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What Composting Worms Won’t Eat: A Comprehensive List


Food items that red wiggler worms shouldn't eat.

Okay, so I keep running across these lists of all of the food items that red wigglers will eat. But what I’ve really been needing to know is what are the items I need to avoid. Sure, I know the obvious ones like meat and dairy, but is that it? I decided to go on a quest and compile the most comprehensive list that I could of food items they will not (or should not) eat. After all, composting worms are well-known for eating a wide variety of different foods, even some that people wouldn’t traditionally consider edible. But that doesn’t mean that they should eat just anything.

So, what will red wigglers not (or should not) eat? Composting worms shouldn’t eat the following:

  • Citrus
  • Meats
  • Oily or processed foods
  • Dairy products
  • Allium plants like onions or garlic
  • Spicy foods
  • Rotten food
  • Animal feces*
  • Foods that are acidic

Giving composting worms access to a balanced diet they can safely eat is one of the major factors in having a thriving worm bin. I’ve made my share of mistakes and there is no reason for you to repeat them. Keep reading to learn more about worm composting and how to avoid giving your worms foods they won’t eat.

Composting Worms Won’t Eat Citrus

Composting worms won't eat citrus and it can effect the pH of the bedding.

Citrus fruits and citrus fruit peels and rinds are not a good choice for feeding composting worms. The reason is that the fruit of citrus trees is highly acidic, and this acid is irritating to worms as it breaks down in the soil.

Citrus rinds have strong aromatic oils that worms don’t like (they breathe through the surface of their skin), and even when they are broken up into very small pieces, they still take forever to decompose. I hear people say that you can feed them in very small quantities but it’s not worth the hassle. Just avoid them.

Examples of citrus fruits and citrus peels that should be avoided include the following:

  • Oranges
  • Tangerines
  • Lemons
  • Limes
  • Grapefruit
  • Kumquats
  • Yuzu
  • Buddha’s Hand
  • Citron

Since they do not decompose easily and worms won’t readily eat them, these peels are better suited for other practical purposes around the home and garden.

Another reason to avoid citrus is that rather than soften and liquify, citrus peel tends to mold instead. This introduces a quick-spreading mold to the soil of the composting bin and can potentially damage the delicate balance within the bin. More on moldy foods later.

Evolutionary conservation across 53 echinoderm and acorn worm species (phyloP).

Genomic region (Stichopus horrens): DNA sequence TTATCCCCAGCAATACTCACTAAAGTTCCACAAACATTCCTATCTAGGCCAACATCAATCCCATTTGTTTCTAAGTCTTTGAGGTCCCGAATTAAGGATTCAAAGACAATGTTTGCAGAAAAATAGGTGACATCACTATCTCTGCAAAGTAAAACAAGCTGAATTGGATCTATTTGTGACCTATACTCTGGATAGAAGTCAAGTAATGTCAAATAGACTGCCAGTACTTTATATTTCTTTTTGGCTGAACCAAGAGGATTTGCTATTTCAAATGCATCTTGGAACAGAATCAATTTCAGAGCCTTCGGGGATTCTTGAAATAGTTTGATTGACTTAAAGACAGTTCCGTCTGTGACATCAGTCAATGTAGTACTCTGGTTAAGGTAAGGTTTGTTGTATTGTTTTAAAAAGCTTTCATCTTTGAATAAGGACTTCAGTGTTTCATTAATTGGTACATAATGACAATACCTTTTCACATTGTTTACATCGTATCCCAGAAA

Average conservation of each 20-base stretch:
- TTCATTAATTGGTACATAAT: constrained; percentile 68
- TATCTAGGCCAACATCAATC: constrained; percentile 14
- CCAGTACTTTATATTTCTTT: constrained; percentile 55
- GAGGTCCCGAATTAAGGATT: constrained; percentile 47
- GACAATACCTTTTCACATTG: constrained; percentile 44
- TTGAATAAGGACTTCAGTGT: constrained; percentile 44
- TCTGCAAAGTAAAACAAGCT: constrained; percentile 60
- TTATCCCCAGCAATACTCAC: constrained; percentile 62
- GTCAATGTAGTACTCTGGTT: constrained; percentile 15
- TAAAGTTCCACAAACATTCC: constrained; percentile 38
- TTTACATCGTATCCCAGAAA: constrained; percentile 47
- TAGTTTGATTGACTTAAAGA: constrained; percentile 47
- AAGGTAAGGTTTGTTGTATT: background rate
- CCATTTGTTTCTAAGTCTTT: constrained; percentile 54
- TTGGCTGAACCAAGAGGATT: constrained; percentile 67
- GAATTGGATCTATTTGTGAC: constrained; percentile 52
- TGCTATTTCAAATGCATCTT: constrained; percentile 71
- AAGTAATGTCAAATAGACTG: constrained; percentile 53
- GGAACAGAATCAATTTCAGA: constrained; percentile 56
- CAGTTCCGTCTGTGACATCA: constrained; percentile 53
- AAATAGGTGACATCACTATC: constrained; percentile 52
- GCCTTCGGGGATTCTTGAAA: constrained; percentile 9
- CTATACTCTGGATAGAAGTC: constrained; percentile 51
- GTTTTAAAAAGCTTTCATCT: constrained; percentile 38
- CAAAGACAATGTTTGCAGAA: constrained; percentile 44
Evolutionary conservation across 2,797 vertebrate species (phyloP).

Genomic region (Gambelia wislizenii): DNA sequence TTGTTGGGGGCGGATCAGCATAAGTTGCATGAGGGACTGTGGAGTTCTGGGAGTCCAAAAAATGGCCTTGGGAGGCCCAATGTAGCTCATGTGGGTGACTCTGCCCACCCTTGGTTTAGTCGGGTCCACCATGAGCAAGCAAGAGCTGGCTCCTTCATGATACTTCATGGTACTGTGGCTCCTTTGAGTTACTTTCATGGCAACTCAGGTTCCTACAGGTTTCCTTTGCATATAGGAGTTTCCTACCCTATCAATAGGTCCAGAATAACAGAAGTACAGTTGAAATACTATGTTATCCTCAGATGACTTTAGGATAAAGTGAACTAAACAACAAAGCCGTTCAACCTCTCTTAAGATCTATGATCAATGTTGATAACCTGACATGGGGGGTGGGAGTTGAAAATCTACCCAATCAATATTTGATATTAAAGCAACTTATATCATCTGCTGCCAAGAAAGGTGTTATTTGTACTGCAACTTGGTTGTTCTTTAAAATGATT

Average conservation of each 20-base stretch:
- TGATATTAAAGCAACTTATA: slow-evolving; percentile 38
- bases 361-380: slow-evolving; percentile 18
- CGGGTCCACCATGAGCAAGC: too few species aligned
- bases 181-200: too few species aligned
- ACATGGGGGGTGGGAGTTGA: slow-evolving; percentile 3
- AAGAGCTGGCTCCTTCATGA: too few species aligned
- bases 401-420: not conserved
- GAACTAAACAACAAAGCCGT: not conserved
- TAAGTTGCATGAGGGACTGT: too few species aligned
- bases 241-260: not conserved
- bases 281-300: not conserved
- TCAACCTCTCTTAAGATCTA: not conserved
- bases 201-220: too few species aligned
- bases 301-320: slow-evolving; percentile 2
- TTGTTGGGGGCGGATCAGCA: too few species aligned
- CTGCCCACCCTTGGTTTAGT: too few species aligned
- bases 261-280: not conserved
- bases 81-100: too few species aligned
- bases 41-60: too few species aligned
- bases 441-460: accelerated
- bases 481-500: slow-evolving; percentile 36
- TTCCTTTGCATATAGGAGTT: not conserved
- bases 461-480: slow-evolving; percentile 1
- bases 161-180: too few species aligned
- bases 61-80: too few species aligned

Learn all about vermicomposting. Read Worms at Work: Harnessing the Awesome Power of Worms with Vermiculture and Vermicomposting (link to Amazon)

Composting Worms Shouldn’t Eat Meat

A major food group that should be avoided in the compost bin, whether you have composting worms or not, is meat. This is not just because worms don’t like it and won’t eat it, but also because rotting meat in the compost bin smells repulsive and tends to attract unwanted pests like flies and rats.

Since nobody wants to open their worm bin and find it full of maggots instead of red wrigglers, the best option is to not put any kind of meat or animal products in a worm bin. Just don’t.

A problem with meat as it pertains to the diet of a composting worm is that meat is very high in protein, and high levels of protein are poisonous to composting worms. So not only do you end up with a compost bin that stinks to high heaven, but you’ll also end up with a bunch of sick and dying worms. Learn more about worms dying due to protein poisoning and other common causes from the following article:

Avoid Oily Foods

Composting worms can’t properly break down and process oils or other kinds of fat. And when introduced to the environment of a worm bin, oils and fats go rancid. This can again lead to very off-putting smells that inevitably attract pests. Because worms won’t eat oily foods, they’ll just sit in the bin and rot.

Like meat and other high-fat foods, anything that has oil in it should be kept far away from the worm bin or any other compost.

They Shouldn’t Eat Processed Foods

Processed food can be harmful to red wigglers.

Processed foods should generally be kept far away from your worm bin. A practical reason is that many processed foods are chock full of preservatives, which significantly increase the amount of time it takes for the food to naturally decompose. Think of it as an embalming fluid, but for your snacks.

Not only are these preservative chemicals potentially dangerous to composting worms, but your red wigglers will generally avoid them. You can expect any processed food to be left in the bin to rot rather than being eaten up by your worms.

Here are some of the processed foods you should keep out of your worm bin:

  • Cake
  • Baked goods
  • Cooked foods that have had butter or other fats added for flavoring

Most people invest in a worm bin as part of a gardening adventure or in an effort to eat and consume more thoughtfully, so if you’re bummed out about the prospect of not being able to compost your processed foods, think of it as an excuse to buy whole organic foods instead. It’s for the worms!

In the end, there’s a serious component of common sense at play here. Remember that we need to feed them organic matter. Food items that are heavy with preservatives are not the way to create healthy, happy worms.

Red Wigglers Won’t Eat Dairy Products

Dairy products such as cheese are a trifecta of dealbreakers for your worm bin—they’re high in fat, they’re high in protein, and worms don’t care to eat them. That means that putting any kind of dairy product in your worm bin is only going to leave you with a worm bin that smells like rotting milk (and possibly some sick worms).